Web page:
Parallel Debt and Security Agent Concepts under Turkish Law


English law is commonly preferred by financial market participants due to well-established regulations and market practices in finance transactions such as project finance, syndicated loans, secured bond issuances. However, the legal system of our country which is a part of the continental European legal system, cannot find exact equivalents used by the English legal system, which leads to certain obstacles in Turkish practice. On the other hand, there are some alternative methods that can be adopted to make these mechanics enforceable in our legal system as well.

As an example, we can discuss the concept of security agent (Trust), which has no enforceability under Turkish law. In the case where the credit agreement is signed by more than one creditor, there is no such practice in our country’s legal system where the collaterals are transferred to the security agent and solely controlled by that security agent. The concept of parallel debt is introduced as an alternative to fill up this vacancy. The legal basis and implementation of parallel debt under Turkish law are explained below.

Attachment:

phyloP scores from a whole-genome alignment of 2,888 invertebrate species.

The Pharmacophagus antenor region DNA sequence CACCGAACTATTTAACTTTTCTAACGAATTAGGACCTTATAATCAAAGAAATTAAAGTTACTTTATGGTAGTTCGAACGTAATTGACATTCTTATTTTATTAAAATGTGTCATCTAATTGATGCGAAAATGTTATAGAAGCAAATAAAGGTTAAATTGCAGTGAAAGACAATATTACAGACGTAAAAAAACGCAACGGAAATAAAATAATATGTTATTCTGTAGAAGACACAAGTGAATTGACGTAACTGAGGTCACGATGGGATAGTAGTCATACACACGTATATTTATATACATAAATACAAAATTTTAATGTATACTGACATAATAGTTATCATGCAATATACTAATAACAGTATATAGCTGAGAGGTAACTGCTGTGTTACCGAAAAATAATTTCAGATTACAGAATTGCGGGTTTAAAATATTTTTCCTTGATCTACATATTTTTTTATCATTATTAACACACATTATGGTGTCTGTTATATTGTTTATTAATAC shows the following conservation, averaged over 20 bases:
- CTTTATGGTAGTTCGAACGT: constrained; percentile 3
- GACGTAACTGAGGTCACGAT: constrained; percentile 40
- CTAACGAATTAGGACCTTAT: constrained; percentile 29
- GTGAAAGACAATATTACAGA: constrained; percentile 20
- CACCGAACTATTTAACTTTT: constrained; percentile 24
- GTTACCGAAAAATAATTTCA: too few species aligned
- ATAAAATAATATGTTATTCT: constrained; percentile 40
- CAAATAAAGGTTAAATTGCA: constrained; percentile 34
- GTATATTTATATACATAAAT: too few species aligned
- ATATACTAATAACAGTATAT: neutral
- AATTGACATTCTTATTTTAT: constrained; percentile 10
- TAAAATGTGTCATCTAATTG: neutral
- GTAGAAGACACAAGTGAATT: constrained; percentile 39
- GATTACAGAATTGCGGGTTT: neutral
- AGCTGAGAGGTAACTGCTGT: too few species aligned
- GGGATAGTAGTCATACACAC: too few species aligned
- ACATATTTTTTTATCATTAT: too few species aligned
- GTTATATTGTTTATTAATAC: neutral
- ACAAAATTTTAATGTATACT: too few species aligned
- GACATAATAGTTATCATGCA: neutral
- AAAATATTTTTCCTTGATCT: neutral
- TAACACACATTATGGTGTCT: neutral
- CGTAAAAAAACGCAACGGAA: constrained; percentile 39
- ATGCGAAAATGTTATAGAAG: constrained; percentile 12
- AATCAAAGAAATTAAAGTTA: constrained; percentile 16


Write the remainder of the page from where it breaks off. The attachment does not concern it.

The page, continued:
Why did parallel debt model is established?

In its essence, parallel debt refers to the acknowledgement by the debtor to the security agent (Trust) of an additional debt equal to the borrowed amount which grants an additional and independent right of claim to the security agent alongside the principal debt. It should be noted that parallel debt is tied to the amount of the principal debt and so, in order to avoid any double payment, parallel debt will decrease in line with the repayment of the principal debt or, conversely, increase by the same amount the principal debt is increased.